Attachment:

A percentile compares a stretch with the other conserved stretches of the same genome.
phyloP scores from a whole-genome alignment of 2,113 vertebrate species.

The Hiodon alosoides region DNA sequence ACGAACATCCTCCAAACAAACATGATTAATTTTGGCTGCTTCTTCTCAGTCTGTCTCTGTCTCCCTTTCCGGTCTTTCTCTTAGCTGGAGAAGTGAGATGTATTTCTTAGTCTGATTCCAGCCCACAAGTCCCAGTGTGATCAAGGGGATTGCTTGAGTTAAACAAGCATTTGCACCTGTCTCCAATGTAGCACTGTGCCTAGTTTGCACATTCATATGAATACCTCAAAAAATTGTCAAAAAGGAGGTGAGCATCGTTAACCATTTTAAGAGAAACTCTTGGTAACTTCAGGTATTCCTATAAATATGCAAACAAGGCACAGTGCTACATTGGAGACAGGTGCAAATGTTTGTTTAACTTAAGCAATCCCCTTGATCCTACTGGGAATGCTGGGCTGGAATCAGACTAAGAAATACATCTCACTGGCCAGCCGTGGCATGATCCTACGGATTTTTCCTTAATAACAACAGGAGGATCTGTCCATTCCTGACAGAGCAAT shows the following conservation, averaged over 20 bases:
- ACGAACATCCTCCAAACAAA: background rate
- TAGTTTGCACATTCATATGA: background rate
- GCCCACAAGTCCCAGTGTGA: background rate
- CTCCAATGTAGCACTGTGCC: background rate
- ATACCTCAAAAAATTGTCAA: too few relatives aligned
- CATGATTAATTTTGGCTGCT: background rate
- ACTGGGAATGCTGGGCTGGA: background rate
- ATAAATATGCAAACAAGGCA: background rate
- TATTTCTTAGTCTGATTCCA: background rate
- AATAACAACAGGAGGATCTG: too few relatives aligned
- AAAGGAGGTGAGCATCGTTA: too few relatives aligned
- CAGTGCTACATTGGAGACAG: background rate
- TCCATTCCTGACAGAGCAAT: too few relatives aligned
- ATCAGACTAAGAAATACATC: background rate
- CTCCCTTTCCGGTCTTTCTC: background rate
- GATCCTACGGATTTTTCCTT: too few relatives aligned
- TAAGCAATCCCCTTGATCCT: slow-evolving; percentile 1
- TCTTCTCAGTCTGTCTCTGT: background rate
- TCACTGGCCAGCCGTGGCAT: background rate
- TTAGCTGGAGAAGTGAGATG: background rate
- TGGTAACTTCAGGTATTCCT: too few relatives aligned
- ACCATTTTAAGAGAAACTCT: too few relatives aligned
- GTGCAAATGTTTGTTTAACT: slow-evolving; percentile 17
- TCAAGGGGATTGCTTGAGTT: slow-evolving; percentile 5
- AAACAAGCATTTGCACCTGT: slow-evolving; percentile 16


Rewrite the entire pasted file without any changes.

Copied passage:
A percentile compares a stretch with the other conserved stretches of the same genome.
phyloP scores from a whole-genome alignment of 2,113 vertebrate species.

The Hiodon alosoides region DNA sequence ACGAACATCCTCCAAACAAACATGATTAATTTTGGCTGCTTCTTCTCAGTCTGTCTCTGTCTCCCTTTCCGGTCTTTCTCTTAGCTGGAGAAGTGAGATGTATTTCTTAGTCTGATTCCAGCCCACAAGTCCCAGTGTGATCAAGGGGATTGCTTGAGTTAAACAAGCATTTGCACCTGTCTCCAATGTAGCACTGTGCCTAGTTTGCACATTCATATGAATACCTCAAAAAATTGTCAAAAAGGAGGTGAGCATCGTTAACCATTTTAAGAGAAACTCTTGGTAACTTCAGGTATTCCTATAAATATGCAAACAAGGCACAGTGCTACATTGGAGACAGGTGCAAATGTTTGTTTAACTTAAGCAATCCCCTTGATCCTACTGGGAATGCTGGGCTGGAATCAGACTAAGAAATACATCTCACTGGCCAGCCGTGGCATGATCCTACGGATTTTTCCTTAATAACAACAGGAGGATCTGTCCATTCCTGACAGAGCAAT shows the following conservation, averaged over 20 bases:
- ACGAACATCCTCCAAACAAA: background rate
- TAGTTTGCACATTCATATGA: background rate
- GCCCACAAGTCCCAGTGTGA: background rate
- CTCCAATGTAGCACTGTGCC: background rate
- ATACCTCAAAAAATTGTCAA: too few relatives aligned
- CATGATTAATTTTGGCTGCT: background rate
- ACTGGGAATGCTGGGCTGGA: background rate
- ATAAATATGCAAACAAGGCA: background rate
- TATTTCTTAGTCTGATTCCA: background rate
- AATAACAACAGGAGGATCTG: too few relatives aligned
- AAAGGAGGTGAGCATCGTTA: too few relatives aligned
- CAGTGCTACATTGGAGACAG: background rate
- TCCATTCCTGACAGAGCAAT: too few relatives aligned
- ATCAGACTAAGAAATACATC: background rate
- CTCCCTTTCCGGTCTTTCTC: background rate
- GATCCTACGGATTTTTCCTT: too few relatives aligned
- TAAGCAATCCCCTTGATCCT: slow-evolving; percentile 1
- TCTTCTCAGTCTGTCTCTGT: background rate
- TCACTGGCCAGCCGTGGCAT: background rate
- TTAGCTGGAGAAGTGAGATG: background rate
- TGGTAACTTCAGGTATTCCT: too few relatives aligned
- ACCATTTTAAGAGAAACTCT: too few relatives aligned
- GTGCAAATGTTTGTTTAACT: slow-evolving; percentile 17
- TCAAGGGGATTGCTTGAGTT: slow-evolving; percentile 5
- AAACAAGCATTTGCACCTGT: slow-evolving; percentile 16